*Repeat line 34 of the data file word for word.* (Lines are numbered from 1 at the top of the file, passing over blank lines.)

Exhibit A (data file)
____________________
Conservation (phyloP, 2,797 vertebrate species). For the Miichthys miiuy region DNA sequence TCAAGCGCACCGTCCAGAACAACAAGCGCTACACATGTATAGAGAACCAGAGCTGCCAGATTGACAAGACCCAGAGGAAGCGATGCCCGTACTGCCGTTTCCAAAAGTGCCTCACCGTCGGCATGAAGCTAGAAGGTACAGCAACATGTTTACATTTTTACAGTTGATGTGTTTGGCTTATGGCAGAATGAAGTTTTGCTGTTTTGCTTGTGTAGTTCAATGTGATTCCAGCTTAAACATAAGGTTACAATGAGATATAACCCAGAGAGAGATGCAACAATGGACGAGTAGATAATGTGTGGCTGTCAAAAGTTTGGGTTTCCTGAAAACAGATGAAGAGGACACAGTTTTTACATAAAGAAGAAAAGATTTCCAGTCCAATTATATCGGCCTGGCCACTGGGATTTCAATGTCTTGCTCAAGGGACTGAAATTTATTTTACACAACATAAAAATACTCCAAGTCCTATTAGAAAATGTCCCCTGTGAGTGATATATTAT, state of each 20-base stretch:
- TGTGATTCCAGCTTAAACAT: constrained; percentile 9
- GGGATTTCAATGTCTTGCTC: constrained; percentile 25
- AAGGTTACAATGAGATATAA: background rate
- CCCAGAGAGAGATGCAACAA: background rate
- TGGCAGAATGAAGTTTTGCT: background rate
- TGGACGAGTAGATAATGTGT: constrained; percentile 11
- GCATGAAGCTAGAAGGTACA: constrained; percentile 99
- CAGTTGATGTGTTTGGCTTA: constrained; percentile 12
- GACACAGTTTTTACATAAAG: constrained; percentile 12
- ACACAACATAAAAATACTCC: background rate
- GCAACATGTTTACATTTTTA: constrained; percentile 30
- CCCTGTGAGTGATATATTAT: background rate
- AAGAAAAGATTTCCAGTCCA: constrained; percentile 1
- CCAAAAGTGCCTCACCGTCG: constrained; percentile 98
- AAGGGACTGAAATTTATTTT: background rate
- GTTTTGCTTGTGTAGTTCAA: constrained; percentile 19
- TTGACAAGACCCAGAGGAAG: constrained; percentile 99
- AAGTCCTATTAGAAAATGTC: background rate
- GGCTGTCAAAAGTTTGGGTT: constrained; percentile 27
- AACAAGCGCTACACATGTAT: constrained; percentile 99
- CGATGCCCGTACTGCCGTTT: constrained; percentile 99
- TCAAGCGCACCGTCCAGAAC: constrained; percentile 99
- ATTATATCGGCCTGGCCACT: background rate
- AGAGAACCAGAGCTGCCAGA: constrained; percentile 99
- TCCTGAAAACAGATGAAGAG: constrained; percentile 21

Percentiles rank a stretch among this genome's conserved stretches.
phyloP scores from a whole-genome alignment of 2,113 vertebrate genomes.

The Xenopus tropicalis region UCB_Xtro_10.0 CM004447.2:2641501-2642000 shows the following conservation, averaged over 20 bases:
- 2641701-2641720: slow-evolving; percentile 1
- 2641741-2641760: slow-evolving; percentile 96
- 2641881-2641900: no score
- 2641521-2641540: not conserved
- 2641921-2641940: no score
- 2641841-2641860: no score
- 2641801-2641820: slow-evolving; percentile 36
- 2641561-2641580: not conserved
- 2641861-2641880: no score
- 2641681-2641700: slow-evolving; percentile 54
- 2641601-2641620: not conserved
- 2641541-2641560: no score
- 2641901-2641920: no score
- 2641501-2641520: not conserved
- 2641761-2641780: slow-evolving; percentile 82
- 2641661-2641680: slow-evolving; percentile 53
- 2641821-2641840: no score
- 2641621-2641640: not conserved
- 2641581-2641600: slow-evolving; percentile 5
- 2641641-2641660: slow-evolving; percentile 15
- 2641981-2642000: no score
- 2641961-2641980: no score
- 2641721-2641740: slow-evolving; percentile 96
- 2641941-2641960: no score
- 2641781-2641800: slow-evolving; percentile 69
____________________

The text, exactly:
- 2641921-2641940: no score